Soup is ready to get his first smartphone. Leo says the number one thing to decide is which carrier he wants. Then choose the phone from there. He'll want the carrier that offers the best coverage in his area. Service-wise, they're all horrible in some way. But coverage is better for some than others.
Jason has a landline that he uses for calls, but AT&T is now giving him uVerse and they didn't tell him. He's really not happy and wants to change carriers. Leo says that they probably disconnected his copper phone line as well. In fact, they probably cut the copper line. That's dangerous because only landline phones work during an emergency, and VOIP won't.
The FCC is looking into this practice for that reason. 911 will stop working when the power goes out. Jason should file a complaint with the Public Utilities Commission about it.
Jason wants to get a new Galaxy Note 4, but he doesn't want to lose his unlimited data plan. Leo says that AT&T is always looking for a reason to take unlimited data away from those who are left using it. And frankly, most people who have it don't use that much data and they're really paying for what they don't use. Either Jason could get a plan that would cover the data he uses, or he could go to T-Mobile and get unlimited. Most of their plans are unlimited, but would throttle his speeds after he reaches a certain limit.
Rick says that he hears that with Sprint, if they upgrade to the new iPhone, they won't be able to talk and surf at the same time. Leo says that he can on AT&T and Verizon, though. Verizon moved over to Voice Over LTE and Leo thought Sprint was moving that way too, but apparently they haven't. T-Mobile will also work. Any GSM network will do it, and Leo suspects that Sprint will eventually go that way.
There isn't much competition among broadband providers in the United States. Most people only have a choice between a cable company and a phone company, and both act like monopolies; both have poor customer service. We know that the answer to protect net neutrality isn't government intervention, which carries potential risks, but in competition. If there were several internet service providers, there would be better prices and better service.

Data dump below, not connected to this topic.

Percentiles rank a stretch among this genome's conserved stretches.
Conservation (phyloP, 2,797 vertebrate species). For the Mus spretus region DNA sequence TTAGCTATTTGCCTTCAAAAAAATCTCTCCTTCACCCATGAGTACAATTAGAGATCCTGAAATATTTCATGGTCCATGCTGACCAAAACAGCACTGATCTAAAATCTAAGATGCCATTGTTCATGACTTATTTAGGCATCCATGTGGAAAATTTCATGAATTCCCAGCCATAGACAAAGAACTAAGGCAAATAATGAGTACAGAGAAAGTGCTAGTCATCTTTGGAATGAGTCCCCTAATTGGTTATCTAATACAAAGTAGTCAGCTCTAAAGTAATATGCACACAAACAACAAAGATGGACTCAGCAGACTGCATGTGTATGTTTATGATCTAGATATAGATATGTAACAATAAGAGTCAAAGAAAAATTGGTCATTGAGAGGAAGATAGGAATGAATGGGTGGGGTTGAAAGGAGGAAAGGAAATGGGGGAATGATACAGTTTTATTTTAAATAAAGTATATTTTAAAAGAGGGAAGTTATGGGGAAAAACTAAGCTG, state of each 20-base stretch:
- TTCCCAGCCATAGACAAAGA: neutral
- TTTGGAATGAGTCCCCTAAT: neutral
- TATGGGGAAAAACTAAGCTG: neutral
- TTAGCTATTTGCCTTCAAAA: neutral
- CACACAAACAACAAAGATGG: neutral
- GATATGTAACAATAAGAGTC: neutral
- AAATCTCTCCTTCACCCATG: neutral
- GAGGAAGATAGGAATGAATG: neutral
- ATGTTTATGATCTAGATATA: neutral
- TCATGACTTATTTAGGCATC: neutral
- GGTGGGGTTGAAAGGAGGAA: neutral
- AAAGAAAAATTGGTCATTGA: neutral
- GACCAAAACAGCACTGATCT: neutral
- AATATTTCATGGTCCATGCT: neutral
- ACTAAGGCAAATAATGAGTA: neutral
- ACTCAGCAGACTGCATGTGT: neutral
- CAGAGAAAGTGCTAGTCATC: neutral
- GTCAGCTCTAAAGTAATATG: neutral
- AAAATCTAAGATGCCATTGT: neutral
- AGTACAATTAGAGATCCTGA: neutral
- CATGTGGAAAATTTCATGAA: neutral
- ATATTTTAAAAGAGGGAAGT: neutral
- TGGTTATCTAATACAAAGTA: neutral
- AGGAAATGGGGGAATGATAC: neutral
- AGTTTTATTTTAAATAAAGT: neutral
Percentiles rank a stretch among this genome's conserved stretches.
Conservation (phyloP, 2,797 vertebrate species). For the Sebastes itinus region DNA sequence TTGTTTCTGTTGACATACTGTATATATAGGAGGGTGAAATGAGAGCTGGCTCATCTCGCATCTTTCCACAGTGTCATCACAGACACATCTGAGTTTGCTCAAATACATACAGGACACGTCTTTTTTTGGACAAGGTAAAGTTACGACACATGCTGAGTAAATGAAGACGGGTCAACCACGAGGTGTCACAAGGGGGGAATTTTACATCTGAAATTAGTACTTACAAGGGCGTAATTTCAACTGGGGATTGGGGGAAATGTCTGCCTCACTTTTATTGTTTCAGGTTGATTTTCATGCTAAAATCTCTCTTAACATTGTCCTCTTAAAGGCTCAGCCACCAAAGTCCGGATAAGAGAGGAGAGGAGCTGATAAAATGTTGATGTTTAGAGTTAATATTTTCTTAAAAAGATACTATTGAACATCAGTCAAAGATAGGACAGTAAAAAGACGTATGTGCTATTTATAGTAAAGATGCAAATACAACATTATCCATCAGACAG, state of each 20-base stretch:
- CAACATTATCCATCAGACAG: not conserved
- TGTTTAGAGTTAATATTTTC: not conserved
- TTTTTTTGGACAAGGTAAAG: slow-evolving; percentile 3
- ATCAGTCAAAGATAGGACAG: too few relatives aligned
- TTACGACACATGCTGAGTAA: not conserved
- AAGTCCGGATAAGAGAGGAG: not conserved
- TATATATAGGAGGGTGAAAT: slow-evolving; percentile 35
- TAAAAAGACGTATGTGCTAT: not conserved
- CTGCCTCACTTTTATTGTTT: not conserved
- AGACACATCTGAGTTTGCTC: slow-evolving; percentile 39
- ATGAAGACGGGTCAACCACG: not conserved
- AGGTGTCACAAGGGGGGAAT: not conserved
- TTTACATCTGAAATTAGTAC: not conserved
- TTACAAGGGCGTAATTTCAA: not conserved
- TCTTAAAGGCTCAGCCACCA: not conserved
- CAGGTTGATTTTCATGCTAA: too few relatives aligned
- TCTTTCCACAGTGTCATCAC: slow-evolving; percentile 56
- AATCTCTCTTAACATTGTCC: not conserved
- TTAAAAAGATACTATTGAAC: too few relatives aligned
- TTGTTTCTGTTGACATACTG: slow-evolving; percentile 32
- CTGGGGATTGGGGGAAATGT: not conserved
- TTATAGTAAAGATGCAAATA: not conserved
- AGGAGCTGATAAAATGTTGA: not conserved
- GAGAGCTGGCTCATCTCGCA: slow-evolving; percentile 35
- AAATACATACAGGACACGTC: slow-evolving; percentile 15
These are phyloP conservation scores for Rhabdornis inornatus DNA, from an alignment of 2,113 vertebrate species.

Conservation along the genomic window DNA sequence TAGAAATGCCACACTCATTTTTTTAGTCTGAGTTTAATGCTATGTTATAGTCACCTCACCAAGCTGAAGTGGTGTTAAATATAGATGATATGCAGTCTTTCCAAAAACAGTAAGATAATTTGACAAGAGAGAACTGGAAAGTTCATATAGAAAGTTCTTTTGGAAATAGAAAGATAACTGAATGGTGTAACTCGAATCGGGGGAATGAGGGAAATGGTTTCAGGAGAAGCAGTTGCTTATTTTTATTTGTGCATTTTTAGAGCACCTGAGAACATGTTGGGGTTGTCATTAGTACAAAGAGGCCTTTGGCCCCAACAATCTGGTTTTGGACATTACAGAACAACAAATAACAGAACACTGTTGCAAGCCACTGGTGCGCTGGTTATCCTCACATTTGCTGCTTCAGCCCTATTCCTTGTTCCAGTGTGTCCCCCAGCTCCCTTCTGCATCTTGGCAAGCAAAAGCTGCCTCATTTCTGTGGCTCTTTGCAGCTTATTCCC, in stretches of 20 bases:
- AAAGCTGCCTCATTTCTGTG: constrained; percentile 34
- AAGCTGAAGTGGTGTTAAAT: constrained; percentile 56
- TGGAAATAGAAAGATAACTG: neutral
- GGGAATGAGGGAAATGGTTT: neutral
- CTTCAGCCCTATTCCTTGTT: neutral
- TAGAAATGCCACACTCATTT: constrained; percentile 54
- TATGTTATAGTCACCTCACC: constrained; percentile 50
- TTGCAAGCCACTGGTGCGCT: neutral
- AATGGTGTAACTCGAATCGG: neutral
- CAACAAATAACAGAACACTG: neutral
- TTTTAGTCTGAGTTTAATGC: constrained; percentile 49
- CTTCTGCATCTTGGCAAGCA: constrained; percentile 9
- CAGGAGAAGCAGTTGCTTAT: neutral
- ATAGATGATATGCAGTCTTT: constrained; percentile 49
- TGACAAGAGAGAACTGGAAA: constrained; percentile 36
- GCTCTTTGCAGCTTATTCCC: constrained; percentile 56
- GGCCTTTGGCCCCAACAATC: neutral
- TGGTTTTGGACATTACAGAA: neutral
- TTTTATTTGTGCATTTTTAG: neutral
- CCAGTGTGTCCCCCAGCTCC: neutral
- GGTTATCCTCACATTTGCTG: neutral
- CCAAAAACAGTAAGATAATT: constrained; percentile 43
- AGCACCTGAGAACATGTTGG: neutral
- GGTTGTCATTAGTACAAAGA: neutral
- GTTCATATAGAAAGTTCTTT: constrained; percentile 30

In their effort to replace their failed UVerse Internet and Entertainment packaging, AT&T wants to buy DirecTV. AT&T has also promised everyone that if the deal goes through, prices will drop. Leo says that would be a first. All too often, when there's less choice, prices go up. And with Comcast going after Time Warner and now AT&T going after DirecTV, he doesn't expect prices to drop any time soon. Quite the opposite, actually.
An unknown number of AT&T Mobility customers had their data shared by a third party partner of AT&T, the company reported in an official filing. The data pertained to unlocking capabilities of mobile phones in a third party phone market. The data included social security numbers and dates of birth.
AT&T says that all affected customers have been notified, but they won't say how many were affected. The law says that you must notify authorities if it's over 500.
Lee has a Blue Life View mobile phone. The phone has dual sims, which is primarily used overseas when crossing international borders.
Leo doesn't like that it uses Android 4.2, which is a bit dated. Also, since it's an international phone, he'll want to check that the frequencies from his carrier are supported. It won't support LTE, which means he won't get the fastest data. But it's not bad for the money. Leo recommends getting the Motorola Moto G, which has the same specs for half the price. It isn't dual sim, but unless he's traveling overseas, it's more than enough.
Frannie learned to build computers from Leo and Patrick several years ago. But now, she's a bit lost with all this mobile phone stuff. She picked up a Samsung Galaxy 4, while her husband got an iPhone 5S. He hates the 5S and she loves the Galaxy 4. Leo says that aside from the junkware, it's a nice phone. But what she wants to know is, how does she back it up? Leo says that there's a default setting that lets Google backup apps and settings. When she signs into Google, it starts backing up automatically.
Whenever you're traveling to another country, it's essential to plan for how you will stay connected. Simply using your phone overseas will result in a bill that could reach into the thousands of dollars. Here's a breakdown of the options you have:
Use Wi-Fi Only